The Weapon

Modern foils average 35 inches or 89cm in length, and have standardized, tapered, quadrangular blades which are designed to present a blunt (and therefore non-lethal) tip should they snap. To score a touch, one must touch an opponent with the tip of the foil with a force of over 4.90 newtons (500 grams-force).

The nonelectric foil has a blunted end, typically produced by folding over the tip of the blade, that is capped with a plastic or rubber knob. Nonelectric foils are primarily used for practice, although some organizations still fence competitively using dry foils. In the United States, the American Fencing League is an organization that holds only visually judged, non-electric tournaments.

The electric foil contains a socket underneath the guard that connects to the scoring apparatus via the body cord and a wire that runs down a channel cut into the top of the blade. The tip of the electric foil terminates in a button assembly that generally consists of a barrel, plunger, spring, and retaining screws. The circuit is a "normally closed" one, meaning that at rest there is always a complete power circuit. Depressing the tip breaks this circuit, and the scoring apparatus illuminates an appropriate light: white for hits not on the valid target area, or either red or green representing hits on the valid target area.

The pommel, a type of threaded fastener used to fasten blade, guard, plug, and grip assemblies together, is specific to the type of grip that is used. There are two types of grips used for foils: straight grips with long, external pommels, comprising the French, Italian, and Spanish varieties, and orthopedic, or pistol grips, which are designed to fix the hand in a specific position and have pommels that fit into a countersink in the back of the grip. Electric foil plugs are fixed so

that the body cord plugs into the weapon along the inside of the wrist. There are two varieties in use today: the two-prong variety which has unequal diameter prongs and is held in place by a retaining clip, and the single-prong Bayonette which twist-locks into place. Foil guards are limited to a diameter of 9.5 to 12 cm in international competition.

Photos courtesy of Leon Paul

As with any fencing weapon, protective equipment must be worn when fencing with foils; this includes a jacket, glove, mask, and breeches (known as "knickers" in the US). In electric fencing, the tip of the foil must be depressed while in contact with the opponent's lamé (wire-mesh jacket which covers valid target area) to score a touch. As of 2009, in order to offset an issue whereby the bib of the fencing mask would cover an unfairly large area of the jacket on smaller fencers, the target area has been extended to the lower part of the bib, eliminating bib coverage.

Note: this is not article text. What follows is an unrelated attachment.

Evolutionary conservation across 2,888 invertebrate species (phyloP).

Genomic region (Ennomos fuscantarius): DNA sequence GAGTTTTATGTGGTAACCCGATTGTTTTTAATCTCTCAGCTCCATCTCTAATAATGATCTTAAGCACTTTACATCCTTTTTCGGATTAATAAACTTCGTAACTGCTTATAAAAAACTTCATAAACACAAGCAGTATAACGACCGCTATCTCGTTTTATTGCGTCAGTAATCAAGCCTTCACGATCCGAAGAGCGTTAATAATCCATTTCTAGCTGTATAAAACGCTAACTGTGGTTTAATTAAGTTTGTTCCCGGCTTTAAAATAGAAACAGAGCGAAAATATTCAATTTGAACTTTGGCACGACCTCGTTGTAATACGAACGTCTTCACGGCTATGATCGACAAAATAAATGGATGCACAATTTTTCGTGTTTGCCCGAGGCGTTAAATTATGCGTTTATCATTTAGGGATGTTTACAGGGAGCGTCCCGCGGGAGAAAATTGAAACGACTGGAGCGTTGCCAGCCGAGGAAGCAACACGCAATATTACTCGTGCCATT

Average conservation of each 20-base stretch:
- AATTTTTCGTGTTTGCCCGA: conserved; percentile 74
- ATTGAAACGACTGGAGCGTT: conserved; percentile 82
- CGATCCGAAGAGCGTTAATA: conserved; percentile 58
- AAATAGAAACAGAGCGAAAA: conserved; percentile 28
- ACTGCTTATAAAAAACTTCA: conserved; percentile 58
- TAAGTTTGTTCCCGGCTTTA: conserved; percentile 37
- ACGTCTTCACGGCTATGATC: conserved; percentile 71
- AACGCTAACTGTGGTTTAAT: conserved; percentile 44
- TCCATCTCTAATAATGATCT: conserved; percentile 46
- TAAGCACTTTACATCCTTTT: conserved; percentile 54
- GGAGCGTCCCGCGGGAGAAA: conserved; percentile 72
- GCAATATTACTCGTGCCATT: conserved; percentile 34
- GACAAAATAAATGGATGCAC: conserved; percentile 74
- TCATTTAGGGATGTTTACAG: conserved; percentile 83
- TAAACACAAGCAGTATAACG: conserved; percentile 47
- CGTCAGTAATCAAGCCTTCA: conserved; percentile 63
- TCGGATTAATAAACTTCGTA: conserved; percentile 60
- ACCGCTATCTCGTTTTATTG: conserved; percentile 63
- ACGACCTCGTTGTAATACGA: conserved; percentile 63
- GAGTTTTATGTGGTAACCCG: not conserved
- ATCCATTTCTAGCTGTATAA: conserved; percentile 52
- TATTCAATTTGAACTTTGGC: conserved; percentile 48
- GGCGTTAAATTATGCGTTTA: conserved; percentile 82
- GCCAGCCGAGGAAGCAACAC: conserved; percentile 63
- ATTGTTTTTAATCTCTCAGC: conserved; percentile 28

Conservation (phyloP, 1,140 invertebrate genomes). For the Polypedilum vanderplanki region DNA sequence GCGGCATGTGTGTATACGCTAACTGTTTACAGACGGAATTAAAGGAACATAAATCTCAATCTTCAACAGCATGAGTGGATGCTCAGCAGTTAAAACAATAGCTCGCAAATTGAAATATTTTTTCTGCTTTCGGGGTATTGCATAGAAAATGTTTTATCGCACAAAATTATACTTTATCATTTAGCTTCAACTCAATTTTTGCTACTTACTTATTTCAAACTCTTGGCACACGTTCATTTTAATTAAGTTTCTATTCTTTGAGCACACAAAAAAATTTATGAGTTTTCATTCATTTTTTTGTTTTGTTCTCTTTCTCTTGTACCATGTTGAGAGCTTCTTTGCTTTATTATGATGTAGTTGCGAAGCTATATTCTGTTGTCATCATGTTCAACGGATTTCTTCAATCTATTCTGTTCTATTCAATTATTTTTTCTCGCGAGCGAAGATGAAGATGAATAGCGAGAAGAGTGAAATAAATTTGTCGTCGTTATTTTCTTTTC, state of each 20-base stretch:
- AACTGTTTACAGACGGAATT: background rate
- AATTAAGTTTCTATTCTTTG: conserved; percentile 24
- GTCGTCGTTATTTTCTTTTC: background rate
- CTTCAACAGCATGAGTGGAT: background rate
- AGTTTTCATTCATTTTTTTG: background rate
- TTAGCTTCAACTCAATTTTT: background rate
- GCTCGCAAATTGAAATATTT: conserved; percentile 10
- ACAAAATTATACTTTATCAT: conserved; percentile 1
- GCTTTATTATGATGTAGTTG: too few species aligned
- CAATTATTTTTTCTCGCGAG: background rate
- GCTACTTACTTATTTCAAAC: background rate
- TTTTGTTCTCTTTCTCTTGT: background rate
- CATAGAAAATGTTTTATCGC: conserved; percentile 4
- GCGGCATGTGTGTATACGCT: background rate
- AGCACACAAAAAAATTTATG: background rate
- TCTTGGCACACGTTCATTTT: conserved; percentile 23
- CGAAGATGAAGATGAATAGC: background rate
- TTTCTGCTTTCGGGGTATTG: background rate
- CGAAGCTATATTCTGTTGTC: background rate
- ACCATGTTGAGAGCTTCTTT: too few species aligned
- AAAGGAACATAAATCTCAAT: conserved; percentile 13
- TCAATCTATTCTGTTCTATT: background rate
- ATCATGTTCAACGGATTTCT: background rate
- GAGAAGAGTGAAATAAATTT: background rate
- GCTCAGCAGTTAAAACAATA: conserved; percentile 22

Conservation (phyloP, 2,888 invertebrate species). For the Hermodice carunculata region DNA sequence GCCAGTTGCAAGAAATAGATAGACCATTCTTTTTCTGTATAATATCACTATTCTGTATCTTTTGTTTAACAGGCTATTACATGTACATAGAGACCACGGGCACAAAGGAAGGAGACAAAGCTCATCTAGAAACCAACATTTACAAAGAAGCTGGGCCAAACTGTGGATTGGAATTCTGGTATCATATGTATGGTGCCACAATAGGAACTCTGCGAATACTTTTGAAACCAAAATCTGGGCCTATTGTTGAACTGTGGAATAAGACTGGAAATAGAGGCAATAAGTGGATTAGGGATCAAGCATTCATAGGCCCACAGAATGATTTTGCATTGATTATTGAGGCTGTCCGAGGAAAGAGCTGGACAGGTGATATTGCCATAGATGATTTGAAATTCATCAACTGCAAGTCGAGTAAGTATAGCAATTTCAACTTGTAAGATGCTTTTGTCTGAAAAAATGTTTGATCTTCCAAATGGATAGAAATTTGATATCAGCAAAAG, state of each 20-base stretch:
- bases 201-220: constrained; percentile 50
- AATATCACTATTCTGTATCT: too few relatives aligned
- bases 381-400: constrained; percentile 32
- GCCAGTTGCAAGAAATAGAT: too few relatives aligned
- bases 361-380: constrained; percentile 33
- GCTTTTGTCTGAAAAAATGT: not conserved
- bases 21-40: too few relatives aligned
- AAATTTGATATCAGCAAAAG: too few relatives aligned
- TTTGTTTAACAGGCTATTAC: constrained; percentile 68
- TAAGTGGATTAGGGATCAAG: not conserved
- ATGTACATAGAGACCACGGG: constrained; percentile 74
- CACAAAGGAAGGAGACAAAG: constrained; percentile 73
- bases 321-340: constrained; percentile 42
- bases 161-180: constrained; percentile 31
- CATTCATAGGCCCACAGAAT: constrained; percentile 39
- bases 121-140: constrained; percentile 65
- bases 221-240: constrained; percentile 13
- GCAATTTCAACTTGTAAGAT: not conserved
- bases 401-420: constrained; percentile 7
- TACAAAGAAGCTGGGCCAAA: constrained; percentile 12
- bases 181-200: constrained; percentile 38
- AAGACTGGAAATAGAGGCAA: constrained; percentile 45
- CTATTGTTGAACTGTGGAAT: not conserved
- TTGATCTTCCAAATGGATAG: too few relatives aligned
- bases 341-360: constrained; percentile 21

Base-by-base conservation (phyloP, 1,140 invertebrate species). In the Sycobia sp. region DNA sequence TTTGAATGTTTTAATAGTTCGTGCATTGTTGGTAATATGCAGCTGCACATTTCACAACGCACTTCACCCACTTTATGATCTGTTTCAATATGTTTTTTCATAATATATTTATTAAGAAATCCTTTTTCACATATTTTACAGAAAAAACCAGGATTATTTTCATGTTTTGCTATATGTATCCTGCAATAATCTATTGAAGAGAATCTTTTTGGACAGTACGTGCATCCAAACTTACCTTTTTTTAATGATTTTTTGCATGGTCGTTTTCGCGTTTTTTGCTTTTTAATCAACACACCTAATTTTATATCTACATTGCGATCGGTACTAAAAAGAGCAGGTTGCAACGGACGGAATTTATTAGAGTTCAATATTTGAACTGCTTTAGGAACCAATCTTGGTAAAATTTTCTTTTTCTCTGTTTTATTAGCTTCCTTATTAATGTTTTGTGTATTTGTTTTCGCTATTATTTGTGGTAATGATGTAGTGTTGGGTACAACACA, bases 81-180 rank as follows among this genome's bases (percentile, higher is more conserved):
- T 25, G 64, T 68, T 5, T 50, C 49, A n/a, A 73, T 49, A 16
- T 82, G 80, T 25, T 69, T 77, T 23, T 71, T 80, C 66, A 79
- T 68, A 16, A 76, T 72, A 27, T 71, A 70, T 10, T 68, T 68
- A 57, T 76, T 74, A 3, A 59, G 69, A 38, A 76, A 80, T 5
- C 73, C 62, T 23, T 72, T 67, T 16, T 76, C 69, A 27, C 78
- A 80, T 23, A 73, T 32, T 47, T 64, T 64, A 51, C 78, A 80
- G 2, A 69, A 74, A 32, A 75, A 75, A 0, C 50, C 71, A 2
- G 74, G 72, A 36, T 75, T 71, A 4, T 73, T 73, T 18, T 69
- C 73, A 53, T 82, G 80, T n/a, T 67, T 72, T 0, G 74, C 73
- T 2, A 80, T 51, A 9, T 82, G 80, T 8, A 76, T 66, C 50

Foil Fencing

In modern sport fencing, the foil is used as a thrusting weapon only. Any contact with the side of the blade (a slap) does not result in a score. To score a touch, one must touch an opponent with the tip of the foil with a force of over 4.90 newtons (500 grams-force).

Foil is governed by right of way rules. As such, points are not necessarily awarded to the first fencer to hit, but to the fencer who hits with priority. Priority is established when one fencer starts a correctly executed attack. An attack which has failed (i.e. has missed or been parried) is no longer an attack. Priority does not automatically pass to the defending fencer, and at the moment an attack is over, neither fencer has priority. Instead, priority is gained by a fencer making an offensive action, as is always the case. If the attack was parried, the defender has the right to make a riposte, but it must be initiated without indecision or delay. Alternatively, he may initiate his own attack if the initial attack missed. The fencer making the original attack may also make a new offensive action, a renewal of the initial attack. This process is further described below and in fencing practice and techniques.

Olympic Foil Fencing, Beijing 2008 - M.V. Vezzali v L.Zhang

Foil blades are made of tempered and annealed, low-carbon steel and are designed to bend upon striking an opponent in order to both prevent injuries and breakage of the blade. For international competition maraging steel is required. The foil blade is no more than 90 cm in length with a blunted (or foiled) tip. The overall weight of the full assembled weapon is at most 500 g, and the maximum length of the assembled weapon is 110 cm.

The blade itself is subdivided into 3 regions: the foible, or weak, at the last third of the blade near the tip, the medium, and the forte, or strong, is the third of the blade near the guard. Inside of the grip is the tang which is threaded at the end to allow the pommel to fasten the foil assembly together. Where an Italian grip is used a ricosso extends from under the guard, inside of the grip's quillons, into the tang.


The modern foil is descended from the training weapon for the small-sword, the common sidearm of 18th century gentleman. Rapier and even longsword foils are also known to have been used, but they were very different in terms of weight and use.

The target area for modern foil is said to come from a time when fencing was practiced with limited safety equipment. Another factor in the target area is that foil rules are derived from a period when dueling to the death was the norm. Hence, the favored target area is the torso, where the vital organs are.

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